Gov. John Kasich tells Ohioans in State of the State: 'Don't fear big ideas'

LIMA, Ohio - Gov. John Kasich said Tuesday during his third State of the State speech that Ohio has seen wholesale improvements since he took office but now is not the time to "rest on our laurels."

Making the case for his latest round of sweeping policy proposals in the upcoming budget, Kasich told lawmakers, invited guests and a television audience that big changes he's made to government so far are showing results.

"We must not fear big ideas. We must embrace them," the Republican governor said in a speech before about 1,700 at Lima's Civic Center. "We can debate them, but at the end of the day, big ideas will renew us, they will restore us."

Kasich is pushing for support of several key proposals in his $63.2 billion, two-year budget -- including his plan to overhaul the state's tax code and school funding, plus expand Medicaid under the federal health law.

State lawmakers of both parties expressed reservations after the speech about aspects of Kasich's plan -- Republicans primarily over expansion of Medicaid, a state-federal health insurance program, and Democrats about the school-funding proposal, which they say doesn't do enough for poor districts.

State Sen. Nina Turner, a Cleveland Democrat, called the governor's funding plan "a slap in the face" for her city and its students.

"What are the students and the children -- the 1.8 million of them -- what are they guaranteed in this budget in the state of Ohio?" Turner asked. "As far as I am concerned, not enough. And we need to step up to the plate."

Senate President Keith Faber also expressed concerns with the governor's funding formula, but he said he agreed with the concept of the plan.

"We just need to make sure that there's not unintended consequences that frankly cause problems for districts that are not wealthy" and are doing a good job, said Faber, a Celina Republican.

Kasich cited JobsOhio, the private nonprofit job creation agency that's faced a persistent constitutional challenge, as a vital economic driver that's diversifying Ohio's economy from just one or two sectors to include bio-health, auto manufacturing, financial services, aerospace, information technology, agri-business and energy.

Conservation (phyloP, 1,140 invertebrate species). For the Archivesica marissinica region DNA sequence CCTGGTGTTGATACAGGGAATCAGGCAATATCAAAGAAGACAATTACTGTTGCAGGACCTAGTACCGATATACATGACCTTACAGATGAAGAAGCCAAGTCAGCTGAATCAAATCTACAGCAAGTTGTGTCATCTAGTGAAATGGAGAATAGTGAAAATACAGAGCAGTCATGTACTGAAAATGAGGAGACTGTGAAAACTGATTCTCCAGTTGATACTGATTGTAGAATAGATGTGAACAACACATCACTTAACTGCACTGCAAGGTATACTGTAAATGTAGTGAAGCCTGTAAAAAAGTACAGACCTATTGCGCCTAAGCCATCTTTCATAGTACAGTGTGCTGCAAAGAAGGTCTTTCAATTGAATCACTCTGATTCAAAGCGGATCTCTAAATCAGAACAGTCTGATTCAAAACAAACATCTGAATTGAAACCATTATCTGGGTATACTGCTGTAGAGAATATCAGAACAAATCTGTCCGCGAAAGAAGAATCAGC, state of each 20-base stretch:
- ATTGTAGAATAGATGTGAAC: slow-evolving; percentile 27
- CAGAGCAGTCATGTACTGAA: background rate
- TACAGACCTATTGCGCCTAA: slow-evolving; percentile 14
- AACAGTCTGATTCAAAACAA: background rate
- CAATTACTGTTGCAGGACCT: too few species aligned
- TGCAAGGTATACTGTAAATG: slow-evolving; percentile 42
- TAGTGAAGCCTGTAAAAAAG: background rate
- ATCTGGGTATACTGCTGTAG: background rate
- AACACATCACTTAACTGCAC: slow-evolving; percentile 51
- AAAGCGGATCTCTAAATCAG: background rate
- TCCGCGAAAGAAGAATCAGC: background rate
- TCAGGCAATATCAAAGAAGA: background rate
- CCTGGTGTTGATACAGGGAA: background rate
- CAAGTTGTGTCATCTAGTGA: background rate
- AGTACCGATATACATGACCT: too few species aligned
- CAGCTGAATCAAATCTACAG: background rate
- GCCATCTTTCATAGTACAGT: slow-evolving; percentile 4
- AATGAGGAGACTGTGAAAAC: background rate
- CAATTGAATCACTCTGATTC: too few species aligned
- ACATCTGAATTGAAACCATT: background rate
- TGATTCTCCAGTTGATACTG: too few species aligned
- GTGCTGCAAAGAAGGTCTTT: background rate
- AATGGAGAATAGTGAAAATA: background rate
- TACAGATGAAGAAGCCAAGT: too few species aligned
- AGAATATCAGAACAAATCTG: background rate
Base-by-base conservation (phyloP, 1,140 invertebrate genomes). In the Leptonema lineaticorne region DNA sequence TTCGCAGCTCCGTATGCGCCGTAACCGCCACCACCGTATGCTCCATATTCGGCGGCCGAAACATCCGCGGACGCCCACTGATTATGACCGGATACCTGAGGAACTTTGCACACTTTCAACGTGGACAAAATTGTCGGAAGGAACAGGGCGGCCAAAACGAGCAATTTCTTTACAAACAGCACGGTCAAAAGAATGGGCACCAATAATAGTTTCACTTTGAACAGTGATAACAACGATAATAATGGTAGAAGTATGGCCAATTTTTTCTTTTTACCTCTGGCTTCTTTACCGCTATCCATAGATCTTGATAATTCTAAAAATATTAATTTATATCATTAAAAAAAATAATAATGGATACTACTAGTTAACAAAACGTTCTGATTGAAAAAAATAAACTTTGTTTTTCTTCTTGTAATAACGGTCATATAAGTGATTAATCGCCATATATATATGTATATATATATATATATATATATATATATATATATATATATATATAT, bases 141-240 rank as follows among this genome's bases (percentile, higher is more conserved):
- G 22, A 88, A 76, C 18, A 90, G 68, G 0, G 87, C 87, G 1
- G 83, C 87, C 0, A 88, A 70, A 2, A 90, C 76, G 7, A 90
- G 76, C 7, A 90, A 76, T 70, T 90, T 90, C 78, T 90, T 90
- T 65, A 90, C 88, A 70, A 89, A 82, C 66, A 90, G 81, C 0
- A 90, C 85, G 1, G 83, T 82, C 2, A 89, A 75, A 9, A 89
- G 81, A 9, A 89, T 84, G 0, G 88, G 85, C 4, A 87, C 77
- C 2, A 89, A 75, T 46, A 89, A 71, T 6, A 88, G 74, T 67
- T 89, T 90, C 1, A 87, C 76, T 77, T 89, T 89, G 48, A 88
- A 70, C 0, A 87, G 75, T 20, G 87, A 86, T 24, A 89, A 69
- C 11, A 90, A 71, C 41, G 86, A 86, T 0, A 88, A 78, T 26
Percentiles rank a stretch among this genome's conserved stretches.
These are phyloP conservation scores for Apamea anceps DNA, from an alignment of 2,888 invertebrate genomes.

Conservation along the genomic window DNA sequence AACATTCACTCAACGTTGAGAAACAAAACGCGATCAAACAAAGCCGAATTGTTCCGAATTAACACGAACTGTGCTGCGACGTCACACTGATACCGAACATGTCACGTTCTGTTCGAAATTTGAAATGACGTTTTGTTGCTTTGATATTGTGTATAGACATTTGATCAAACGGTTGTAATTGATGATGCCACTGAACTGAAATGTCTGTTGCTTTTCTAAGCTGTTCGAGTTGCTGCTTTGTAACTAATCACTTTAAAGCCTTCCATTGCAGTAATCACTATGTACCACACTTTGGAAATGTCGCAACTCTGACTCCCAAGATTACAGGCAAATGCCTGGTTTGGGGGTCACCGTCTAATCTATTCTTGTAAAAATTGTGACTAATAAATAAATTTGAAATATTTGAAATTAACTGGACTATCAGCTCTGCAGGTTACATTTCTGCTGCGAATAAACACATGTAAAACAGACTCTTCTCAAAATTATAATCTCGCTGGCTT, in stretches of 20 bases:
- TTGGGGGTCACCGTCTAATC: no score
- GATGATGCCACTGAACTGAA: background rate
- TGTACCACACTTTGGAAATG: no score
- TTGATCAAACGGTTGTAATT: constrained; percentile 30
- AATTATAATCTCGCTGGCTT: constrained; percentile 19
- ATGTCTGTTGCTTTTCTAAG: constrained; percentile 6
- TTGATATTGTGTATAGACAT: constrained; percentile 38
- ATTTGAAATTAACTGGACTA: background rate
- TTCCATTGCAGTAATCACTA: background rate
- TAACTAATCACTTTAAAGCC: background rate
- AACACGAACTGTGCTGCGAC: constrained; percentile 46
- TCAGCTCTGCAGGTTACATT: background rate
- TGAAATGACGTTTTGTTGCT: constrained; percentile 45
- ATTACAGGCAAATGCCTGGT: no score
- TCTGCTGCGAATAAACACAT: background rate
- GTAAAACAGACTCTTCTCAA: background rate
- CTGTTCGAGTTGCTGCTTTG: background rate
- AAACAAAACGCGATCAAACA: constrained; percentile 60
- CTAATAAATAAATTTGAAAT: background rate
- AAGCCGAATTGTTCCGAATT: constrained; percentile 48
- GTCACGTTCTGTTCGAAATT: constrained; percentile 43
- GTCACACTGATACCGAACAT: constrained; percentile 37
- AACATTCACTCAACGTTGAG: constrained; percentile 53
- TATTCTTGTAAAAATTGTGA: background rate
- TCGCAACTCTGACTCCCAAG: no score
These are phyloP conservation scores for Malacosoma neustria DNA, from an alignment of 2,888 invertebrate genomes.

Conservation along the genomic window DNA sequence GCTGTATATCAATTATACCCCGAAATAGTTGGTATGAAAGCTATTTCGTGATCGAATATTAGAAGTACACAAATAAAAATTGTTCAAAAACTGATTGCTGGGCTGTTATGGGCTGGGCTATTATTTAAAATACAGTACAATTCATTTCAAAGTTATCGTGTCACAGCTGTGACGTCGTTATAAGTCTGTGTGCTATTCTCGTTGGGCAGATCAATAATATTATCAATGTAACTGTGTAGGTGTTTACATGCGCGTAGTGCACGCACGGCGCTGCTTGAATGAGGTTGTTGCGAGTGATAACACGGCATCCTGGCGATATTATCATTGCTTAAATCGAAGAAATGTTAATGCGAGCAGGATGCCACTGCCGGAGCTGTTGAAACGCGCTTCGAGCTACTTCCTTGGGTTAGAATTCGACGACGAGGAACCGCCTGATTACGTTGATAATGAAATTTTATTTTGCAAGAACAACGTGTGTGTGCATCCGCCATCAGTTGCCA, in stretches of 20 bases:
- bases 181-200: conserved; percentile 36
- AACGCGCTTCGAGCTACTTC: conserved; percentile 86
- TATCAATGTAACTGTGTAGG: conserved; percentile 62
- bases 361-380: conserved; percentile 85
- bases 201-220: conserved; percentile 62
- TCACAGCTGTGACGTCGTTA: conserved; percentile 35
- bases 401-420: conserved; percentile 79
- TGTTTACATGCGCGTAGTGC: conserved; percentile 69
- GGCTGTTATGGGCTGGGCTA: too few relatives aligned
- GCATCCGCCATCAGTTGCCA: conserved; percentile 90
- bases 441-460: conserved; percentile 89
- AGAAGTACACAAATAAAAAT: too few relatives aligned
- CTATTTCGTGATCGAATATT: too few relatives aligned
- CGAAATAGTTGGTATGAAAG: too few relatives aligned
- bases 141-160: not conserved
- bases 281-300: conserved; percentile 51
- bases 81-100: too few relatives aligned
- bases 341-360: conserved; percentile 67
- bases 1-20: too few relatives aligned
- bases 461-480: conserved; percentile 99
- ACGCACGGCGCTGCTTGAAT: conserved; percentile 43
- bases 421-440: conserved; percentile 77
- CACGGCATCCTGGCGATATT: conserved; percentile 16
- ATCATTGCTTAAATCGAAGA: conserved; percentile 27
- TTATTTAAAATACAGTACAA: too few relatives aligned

The administration has also seen the state workforce drop to its lowest levels in 30 years, he said, and reduced redundancy and revitalized worn-out programs using private-sector management techniques.

All that, the governor argued, has gotten the state noticed across the world -- including at the recent Global Economic Forum in Davos, Switzerland.

But Kasich said now isn't the time to let up.

"Should we just rest on our laurels? That's what most people think, when we pull out of the depths of where we were, just kind of relax," he said. "Well, we're going to keep our foot on the gas."

Kasich's plans include overhauling Ohio's tax code to reduce rates for sales, income and small-business taxes; broadening the sale tax base to include a laundry list of new services; and raising the severance tax on high-volume oil and gas drillers swarming the eastern half of the state.

Kasich also encouraged lawmakers to support his decision to expand Medicaid. The state would see $2.4 billion from Washington to cover those newly eligible for Medicaid over the next two years beginning in July. Kasich said the action is vital to help Ohio's safety net for the poor, and particularly for the mentally ill.

"Some of them live under bridges, some of them live on streets, some of them are in our jails tonight," he said in a moment that hushed the crowd.

He pleaded with lawmakers, some from his own party who opposed the federal health care mandate and oppose expanded government, to examine their consciences and keep an open mind.

The governor's pitch to expand Medicaid has split members.

House Democratic Leader Armond Budish said the state needed to make the move to extend coverage, and Democrats were open to working with the administration on the proposal.

State Rep. Brian Hill, a Zanesville Republican, said he hasn't made up his mind on the idea.

"I think it's something we need to evaluate," he said after the speech. "The governor made some compelling arguments."

Kasich also used the speech to defend the merits of his new school-funding formula, which delivers $1.2 billion more to K-12 education by first raising base funding, then providing add-ons for the poor, disabled, gifted and other categories of students. He called it an objective plan that applies equally to all districts based on their property tax wealth, residents' income and individual characteristics of students they serve.

All these policies are intended to create jobs, Kasich said -- something he characterized as "our greatest moral purpose."  In Lima, a city with drastically

reduced unemployment and 3,200 new private-sector jobs, Kasich found a "shining example" for the state.

Despite the protests of a handful of demonstrators outside the speech, he said his tax and spending changes aren't about political leanings -- they're practical.

"This is not ideology. This is just the way the world works," he said.

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